Words by: Herschel Concepcion | Images by: Norman Sands
Chicago Bluegrass & Blues Festival :: 11.22.08 :: The Congress Theater :: Chicago, IL
Originally conceived as a "passion project" by producer Mike Raspatello, the Chicago Bluegrass & Blues Festival would prove to be the next great landmark in Chicago music culture. Drawing a crowd of over 3,000 bluegrass and blues loving music fans, the inaugural fest was not simply a celebration of the traditions of bluegrass and blues music but also an opportunity to examine how the forms have evolved since the days of Bill Monroe and Robert Johnson. It had been Raspatello's dream for years - a festival dedicated to honoring the past, present and future of two genres of music that have come to embody the true spirit of the American people. This is music that understands our struggles but also reminds us that there is always sunshine after the rain.
|Chicago Bluegrass & Blues Festival|
Throwing a festival is no small task. It can be an intimidating venture; festies are high-risk endeavors that demand a serious commitment and willingness to face every one of the unexpected obstacles and challenges that will undoubtedly surface along the way. It's a daunting prospect – one that requires more than just a keen business sense and deep pockets. A true music festival – one of substance and character – fosters a sense of community and brings people together, uniting them through their love of song. And that takes a special kind of motivation. Working together with fellow producer Lucas King, Raspatello's brainchild finally took shape. His aspirations became reality. "I had long wondered why no one had ever tried a winter festival catering to the culture and genres I was into," he said. "It was the most in-over-my-head I've ever been professionally. And that's why I loved it."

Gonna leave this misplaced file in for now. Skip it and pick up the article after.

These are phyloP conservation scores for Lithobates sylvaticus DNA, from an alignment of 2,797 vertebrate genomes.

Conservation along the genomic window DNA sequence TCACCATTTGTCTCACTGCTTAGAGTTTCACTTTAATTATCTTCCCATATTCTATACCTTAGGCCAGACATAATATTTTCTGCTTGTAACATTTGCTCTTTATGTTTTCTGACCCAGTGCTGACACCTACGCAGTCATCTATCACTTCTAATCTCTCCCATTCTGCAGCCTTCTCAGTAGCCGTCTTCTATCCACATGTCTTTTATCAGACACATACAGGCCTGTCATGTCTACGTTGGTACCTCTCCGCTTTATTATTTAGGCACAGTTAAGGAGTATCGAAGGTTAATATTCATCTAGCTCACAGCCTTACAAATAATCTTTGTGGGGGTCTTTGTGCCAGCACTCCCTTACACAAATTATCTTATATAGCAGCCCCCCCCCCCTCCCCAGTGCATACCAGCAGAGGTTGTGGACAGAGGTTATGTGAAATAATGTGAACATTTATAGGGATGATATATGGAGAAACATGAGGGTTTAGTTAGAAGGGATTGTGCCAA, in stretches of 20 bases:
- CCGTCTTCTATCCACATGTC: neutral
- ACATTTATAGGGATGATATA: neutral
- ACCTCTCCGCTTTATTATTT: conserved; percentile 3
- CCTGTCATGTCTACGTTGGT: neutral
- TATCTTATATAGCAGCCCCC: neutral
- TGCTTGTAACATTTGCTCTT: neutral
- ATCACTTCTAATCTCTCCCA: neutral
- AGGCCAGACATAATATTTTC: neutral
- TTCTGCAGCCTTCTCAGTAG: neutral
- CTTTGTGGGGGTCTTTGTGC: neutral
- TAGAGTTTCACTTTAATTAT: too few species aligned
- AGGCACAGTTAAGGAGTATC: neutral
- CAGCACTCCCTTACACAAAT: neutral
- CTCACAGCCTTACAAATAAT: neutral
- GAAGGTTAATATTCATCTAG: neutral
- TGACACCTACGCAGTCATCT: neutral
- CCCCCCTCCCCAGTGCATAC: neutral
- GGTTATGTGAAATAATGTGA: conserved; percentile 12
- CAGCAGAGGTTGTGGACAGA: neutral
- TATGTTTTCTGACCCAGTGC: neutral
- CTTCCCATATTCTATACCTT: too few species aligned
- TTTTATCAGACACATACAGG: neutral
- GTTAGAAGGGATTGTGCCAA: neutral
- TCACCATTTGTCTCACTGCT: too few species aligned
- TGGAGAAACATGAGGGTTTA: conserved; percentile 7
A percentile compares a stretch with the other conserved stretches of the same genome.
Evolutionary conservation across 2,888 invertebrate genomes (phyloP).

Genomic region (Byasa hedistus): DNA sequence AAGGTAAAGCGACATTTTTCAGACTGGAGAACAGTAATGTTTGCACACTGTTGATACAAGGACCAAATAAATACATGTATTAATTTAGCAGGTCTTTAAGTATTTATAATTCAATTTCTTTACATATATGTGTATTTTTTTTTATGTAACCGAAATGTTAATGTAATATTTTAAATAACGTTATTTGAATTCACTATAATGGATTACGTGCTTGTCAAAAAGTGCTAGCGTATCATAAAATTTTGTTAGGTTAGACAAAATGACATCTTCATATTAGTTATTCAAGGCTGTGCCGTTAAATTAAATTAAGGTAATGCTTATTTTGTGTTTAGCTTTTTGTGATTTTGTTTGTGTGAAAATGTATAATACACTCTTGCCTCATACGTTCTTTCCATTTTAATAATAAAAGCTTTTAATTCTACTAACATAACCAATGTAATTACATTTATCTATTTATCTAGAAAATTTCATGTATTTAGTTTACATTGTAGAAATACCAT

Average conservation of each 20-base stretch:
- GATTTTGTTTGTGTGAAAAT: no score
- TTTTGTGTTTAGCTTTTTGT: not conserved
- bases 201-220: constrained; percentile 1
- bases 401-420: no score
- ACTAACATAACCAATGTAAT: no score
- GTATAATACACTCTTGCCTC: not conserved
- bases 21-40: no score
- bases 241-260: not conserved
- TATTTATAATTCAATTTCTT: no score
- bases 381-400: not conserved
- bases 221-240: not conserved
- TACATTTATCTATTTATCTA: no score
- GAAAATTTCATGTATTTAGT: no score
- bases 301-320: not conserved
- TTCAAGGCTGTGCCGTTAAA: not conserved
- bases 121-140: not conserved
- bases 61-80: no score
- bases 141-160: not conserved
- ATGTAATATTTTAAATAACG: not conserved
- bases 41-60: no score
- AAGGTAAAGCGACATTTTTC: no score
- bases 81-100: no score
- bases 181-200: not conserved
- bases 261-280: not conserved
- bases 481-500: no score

The CBGB Fest was held at the illustrious Congress Theater, an 80-year-old Renaissance-style building located in Chicago's Bucktown neighborhood. A former movie palace, the Congress was designated as a Chicago landmark in 2002 and now serves as a live music venue. To reflect this change in the building's use, all of the ground-level seats were removed several years ago, increasing the theater's capacity from 2,700 to 4,000.
After walking into the Congress it was obvious that Raspatello had gone out of his way to provide a true festival experience for patrons. In addition to the standard festival fare – food, beer and merch – were a number of artist booths lining the back walls and little stages for hula-hoopers to put on a show for the crowd. Festivalgoers were also encouraged to bring instruments and participate in the pickin' circles, which were open jam sessions that took place in the lobby throughout the day. There was even a booth to check in your instruments so you wouldn't have to lug them around everywhere, a thoughtful and creative idea.
|The Avett Brothers :: Chicago Bluegrass & Blues Festival|